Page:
Response to Joel Schumacher’s – Tigerland
Question: What filmic techniques does Joel Schumacher use to present Bozz’s story in a realistic and unsentimental way?
Joel Schumacher’s war/drama Tigerland (2000) gives its audience an insight as to how American soldiers were trained and treated during the time of the Vietnam War. ‘Tigerland’ is the soldiers’ last stop before being shipped out to Vietnam; it is a brutal training camp referred to by a commanding officer as the second worst place on earth. However, Tigerland is merely the pinnacle of the terrible mistreatment these American soldiers had faced. Draftee Roland Bozz is an antagonistic non-conformist; his defiance of the war and the American army draws fire from his commanding officers and his own peers, but when his platoon lands in Tigerland his leadership and loyalty bring the men together.
Throughout the film Schumacher uses the hand-held camera to create a convincingly realistic feel to the events. This technique also creates an atmosphere and mood for the film and makes viewers feel as if they are part of the action. Whenever the platoons of soldiers are aboard the military trucks, the camera is held low and never berates as if the viewer is there, jolted and thrown around on the truck with them. Moreover, the hand-held camera for much of the film follows Bozz as apposed to focusing on him. This enables the viewer to see events from Bozz’s perspective, rather than the traditional common close up shot. Schumacher has elected to use this technique to gain a documentary style film rather than another Hollywood production; as a result an amateurish home-style video is produced, almost as if it is illicitly filmed. During a late night leave outing Bozz and Paxton find themselves inebriated and on top of a shipping container situated on the back of a train. Bozz suggests they should jump, to fall and break their legs in order to be discharged from the army. The hand-held camera also jumps quickly from Bozz to Paxton, as if nervously one face to another, until they decide they are unable to go through with it. This helps the viewer to relate to Bozz’s situation and creates a crude, semi-documentary feel to the film.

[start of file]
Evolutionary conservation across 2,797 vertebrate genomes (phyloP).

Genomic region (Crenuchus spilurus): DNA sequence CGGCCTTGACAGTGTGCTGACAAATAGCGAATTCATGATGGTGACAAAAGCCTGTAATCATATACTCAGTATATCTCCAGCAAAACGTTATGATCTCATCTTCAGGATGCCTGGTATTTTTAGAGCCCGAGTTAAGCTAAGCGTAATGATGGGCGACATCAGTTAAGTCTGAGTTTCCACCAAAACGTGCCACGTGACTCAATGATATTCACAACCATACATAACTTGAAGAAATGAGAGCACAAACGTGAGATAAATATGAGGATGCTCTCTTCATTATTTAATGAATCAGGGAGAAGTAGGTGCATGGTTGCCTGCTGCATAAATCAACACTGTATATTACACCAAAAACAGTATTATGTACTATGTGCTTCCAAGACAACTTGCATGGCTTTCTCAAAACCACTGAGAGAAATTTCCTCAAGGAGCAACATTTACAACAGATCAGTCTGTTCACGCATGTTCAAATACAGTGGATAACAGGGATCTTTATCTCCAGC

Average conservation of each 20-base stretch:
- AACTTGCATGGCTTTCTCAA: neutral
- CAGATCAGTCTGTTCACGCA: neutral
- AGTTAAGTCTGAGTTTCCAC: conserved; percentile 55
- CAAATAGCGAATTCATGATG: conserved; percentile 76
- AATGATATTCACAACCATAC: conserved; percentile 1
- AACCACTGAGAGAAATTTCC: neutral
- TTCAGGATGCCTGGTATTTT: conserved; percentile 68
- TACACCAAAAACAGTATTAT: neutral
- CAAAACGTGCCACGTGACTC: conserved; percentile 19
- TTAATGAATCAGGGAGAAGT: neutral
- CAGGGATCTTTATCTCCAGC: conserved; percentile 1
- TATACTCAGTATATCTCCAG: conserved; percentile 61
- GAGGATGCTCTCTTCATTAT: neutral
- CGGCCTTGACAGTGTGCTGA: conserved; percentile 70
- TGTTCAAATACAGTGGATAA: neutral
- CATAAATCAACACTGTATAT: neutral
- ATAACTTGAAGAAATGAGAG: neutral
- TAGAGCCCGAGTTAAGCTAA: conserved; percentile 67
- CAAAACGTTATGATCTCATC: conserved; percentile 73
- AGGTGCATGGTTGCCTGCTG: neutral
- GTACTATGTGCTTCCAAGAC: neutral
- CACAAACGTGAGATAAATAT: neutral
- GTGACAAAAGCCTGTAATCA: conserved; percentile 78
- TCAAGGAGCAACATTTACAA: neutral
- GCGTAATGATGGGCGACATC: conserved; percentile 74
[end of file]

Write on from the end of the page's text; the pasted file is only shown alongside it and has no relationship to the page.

Schumacher also relies upon the soundtrack to reinforce this amateurish, documentary feel to the film. This is illustrated in many of the sombre and threatening scenes where the music builds up as the tension rises. Yet no ordinary orchestrated music is used, instead Asian tribal music drums, wooden flutes and hand held percussion instruments are used. The sounds produced are deep and intensifying, which increases tension in the film. This music is also used as a way of adding to the unsentimental feeling of the film, as it conjures up the atmosphere and feel of the tropical Asian jungle where they will eventually fight. Dialogue is also used throughout the film to enhance the realistic feeling of the training program. To their surprise Bozz and Paxton are confronted once again by Pt. Wilson a man whom they thought had been discharged from the military for misconduct. Paxton is quick to ask Bozz, “What the hell is he still doing here?” to which Bozz replies, “There’s a war going on. They still have room for fucking psychopaths”. Such dialogue is used by Schumacher to…